Second, such campaigns may become counterproductive if, as is very possible, they generate a sense that nationalist enthusiasm outweighs sound scientific judgement. This is a fine line, that Sornberger himself zigzags erratically and puzzlingly across. I simply cannot understand the juxtaposition of the author’s very sensible warnings against unproven stem cell therapies with his enthusiasm for the particular work of two Ottawa doctors offering a heroic stem cell treatment for multiple sclerosis. In this respect his book is not even good journalism, let alone the authoritative, judicious study that might actually influence history’s weighing of the work of Canadian scientists.
When will a Canadian writer receive the Nobel Prize in literature? Somehow I do not think that plastering the world with taxpayer-subsidized ads on behalf of Margaret Atwood or Alice Munro would do the trick. Intelligent publicizing can be useful, but when we overhype our writers, as with, say, the Giller Prize, we undermine the credibility of the whole enterprise. In literature, the continued, quiet cultivation of serious reading and criticism is surely the sine qua non. Do your business as well as it can be done, foster a climate that values and nurtures good work and the prizes are bound to flow eventually.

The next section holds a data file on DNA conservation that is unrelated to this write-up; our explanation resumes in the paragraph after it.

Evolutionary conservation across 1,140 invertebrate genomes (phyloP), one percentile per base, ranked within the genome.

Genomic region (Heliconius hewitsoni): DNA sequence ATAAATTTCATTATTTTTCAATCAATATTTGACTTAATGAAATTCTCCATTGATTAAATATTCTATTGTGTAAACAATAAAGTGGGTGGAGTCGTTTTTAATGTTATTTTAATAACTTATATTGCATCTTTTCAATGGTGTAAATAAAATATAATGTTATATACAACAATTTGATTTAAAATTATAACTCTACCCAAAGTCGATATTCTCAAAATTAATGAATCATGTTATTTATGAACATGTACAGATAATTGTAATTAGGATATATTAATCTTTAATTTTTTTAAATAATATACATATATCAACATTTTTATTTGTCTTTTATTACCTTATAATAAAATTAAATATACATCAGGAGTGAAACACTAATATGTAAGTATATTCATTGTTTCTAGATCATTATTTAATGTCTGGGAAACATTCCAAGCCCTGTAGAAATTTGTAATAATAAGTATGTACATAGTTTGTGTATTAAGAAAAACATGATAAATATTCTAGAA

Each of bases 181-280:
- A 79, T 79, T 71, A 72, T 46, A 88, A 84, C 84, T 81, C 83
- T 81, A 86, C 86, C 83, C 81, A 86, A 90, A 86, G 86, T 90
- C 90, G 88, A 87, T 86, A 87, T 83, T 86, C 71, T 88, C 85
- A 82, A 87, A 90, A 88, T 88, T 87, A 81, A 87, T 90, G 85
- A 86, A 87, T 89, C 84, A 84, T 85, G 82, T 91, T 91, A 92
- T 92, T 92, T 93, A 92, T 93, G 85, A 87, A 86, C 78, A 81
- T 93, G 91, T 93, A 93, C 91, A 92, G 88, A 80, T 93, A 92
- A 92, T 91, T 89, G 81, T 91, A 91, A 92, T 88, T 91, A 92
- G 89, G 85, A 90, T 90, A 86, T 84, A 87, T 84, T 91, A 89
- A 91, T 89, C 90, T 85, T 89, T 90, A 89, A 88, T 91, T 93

Just so with science. Despite grumbles, weak media coverage (the media are suckers for hype) and perennial funding issues, our national culture of support for science and research seems fairly healthy. We have played in the world league for quite some time now, and in our quiet Canadian way we generally do well. There will be more Nobels.